Effective Software Testing explores fifty critically important best practices, pitfalls, and solutions. Gleaned from the author's extensive practical experience, these concrete items will enable quality assurance professionals and test managers to immediately enhance their understanding and skills, avoid costly mistakes, and implement a state-of-the-art testing program.
This book places special emphasis on the integration of testing into all phases of the software development life cycle--from requirements definition to design and final coding. The fifty lessons provided here focus on the key aspects of software testing: test planning, design, documentation, execution, managing the testing team, unit testing, automated testing, nonfunctional testing, and more.
You will learn to:
Throughout the book, numerous real-world case studies and concrete examples illustrate the successful application of these important principles and techniques.
Effective Software Testing provides ready access to the expertise and advice of one of the world's foremost software quality and testing authorities.
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Sample Chapter 3
I. REQUIREMENTS PHASE.1. Involve Testers from the Beginning.
II. TEST PLANNING.6. Understand the Task at Hand and the Related Testing Goal.
III. THE TESTING TEAM.13. Define the Roles and Responsibilities.
IV. THE SYSTEM ARCHITECTURE.16. Understand the Architecture and Underlying Components.
V. TEST DESIGN AND DOCUMENTATION.20. Divide and Conquer.
VI. UNIT TESTING.28. Structure the Development Approach to Support Effective Unit Testing.
VII. AUTOMATED TESTING TOOLS.31. Be Aware of the Different Types of Testing Support Tools.
VIII. AUTOMATED TESTING—SELECTED BEST PRACTICES.36. Do Not Rely Solely on Capture/Playback.
IX. NONFUNCTIONAL TESTING.41. Do Not Make Nonfunctional Testing an Afterthought.
X. MANAGING THE TEST EXECUTION.47. Clearly Define the Beginning and the End of the Test Execution Cycle.
In most software-development organizations, the testing program functions as the final "quality gate" for an application, allowing or preventing the move from the comfort of the software-engineering environment into the real world. With this role comes a large responsibility: The success of an application, and possibly of the organization, can rest on the quality of the software product.
A multitude of small tasks must be performed and managed by the testing team--so many, in fact, that it is tempting to focus purely on the mechanics of testing a software application and pay little attention to the surrounding tasks required of a testing program. Issues such as the acquisition of proper test data, testability of the application's requirements and architecture, appropriate test-procedure standards and documentation, and hardware and facilities are often addressed very late, if at all, in a project's life cycle. For projects of any significant size, test scripts and tools alone will not suffice--a fact to which most experienced software testers will attest.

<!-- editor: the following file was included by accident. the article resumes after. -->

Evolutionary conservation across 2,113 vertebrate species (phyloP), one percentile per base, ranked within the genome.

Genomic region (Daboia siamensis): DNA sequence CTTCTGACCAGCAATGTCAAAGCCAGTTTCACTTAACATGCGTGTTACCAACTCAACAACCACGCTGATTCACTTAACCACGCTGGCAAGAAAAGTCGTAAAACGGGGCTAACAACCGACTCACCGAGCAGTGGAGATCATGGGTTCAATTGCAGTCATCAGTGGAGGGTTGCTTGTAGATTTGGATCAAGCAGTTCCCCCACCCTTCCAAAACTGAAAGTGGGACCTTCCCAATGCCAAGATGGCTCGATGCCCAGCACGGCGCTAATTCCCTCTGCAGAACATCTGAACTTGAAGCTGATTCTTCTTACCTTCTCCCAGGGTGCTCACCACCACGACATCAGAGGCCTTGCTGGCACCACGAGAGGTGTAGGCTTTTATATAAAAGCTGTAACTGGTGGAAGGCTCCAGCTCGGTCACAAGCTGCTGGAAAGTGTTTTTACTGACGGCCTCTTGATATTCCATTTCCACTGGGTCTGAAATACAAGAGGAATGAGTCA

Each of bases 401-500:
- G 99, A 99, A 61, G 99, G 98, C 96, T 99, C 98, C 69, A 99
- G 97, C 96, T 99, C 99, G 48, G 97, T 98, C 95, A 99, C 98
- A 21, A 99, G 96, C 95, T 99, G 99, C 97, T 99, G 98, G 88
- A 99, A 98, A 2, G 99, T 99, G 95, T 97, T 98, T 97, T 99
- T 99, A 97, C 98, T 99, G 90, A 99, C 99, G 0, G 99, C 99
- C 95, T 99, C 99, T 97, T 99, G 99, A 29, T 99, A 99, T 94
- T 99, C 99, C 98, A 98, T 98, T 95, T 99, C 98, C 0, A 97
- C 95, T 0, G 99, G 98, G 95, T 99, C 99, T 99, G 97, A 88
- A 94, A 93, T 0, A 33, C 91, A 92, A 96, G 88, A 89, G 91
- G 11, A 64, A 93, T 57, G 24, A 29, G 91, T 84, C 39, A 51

Knowledge of what constitutes a successful end-to-end testing effort is typically gained through experience. The realization that a testing program could have been much more effective had certain tasks been performed earlier in the project life cycle is a valuable lesson. Of course, at that point, it's usually too late for the current project to benefit from the experience.
Effective Software Testing provides experience-based practices and key concepts that can be used by an organization to implement a successful and efficient testing program. The goal is to provide a distilled collection of techniques and discussions that can be directly applied by software personnel to improve their products and avoid costly mistakes and oversights. This book details 50 specific software testing best practices, contained in ten parts that roughly follow the software life cycle. This structure itself illustrates a key concept in software testing: To be most effective, the testing effort must be integrated into the software-development process as a whole. Isolating the testing effort into one box in the "work flow" (at the end of the software life cycle) is a common mistake that must be avoided.
The material in the book ranges from process- and management-related topics, such as managing changing requirements and the makeup of the testing team, to technical aspects such as ways to improve the testability of the system and the integration of unit testing into the development process. Although some pseudocode is given where necessary, the content is not tied to any particular technology or application platform.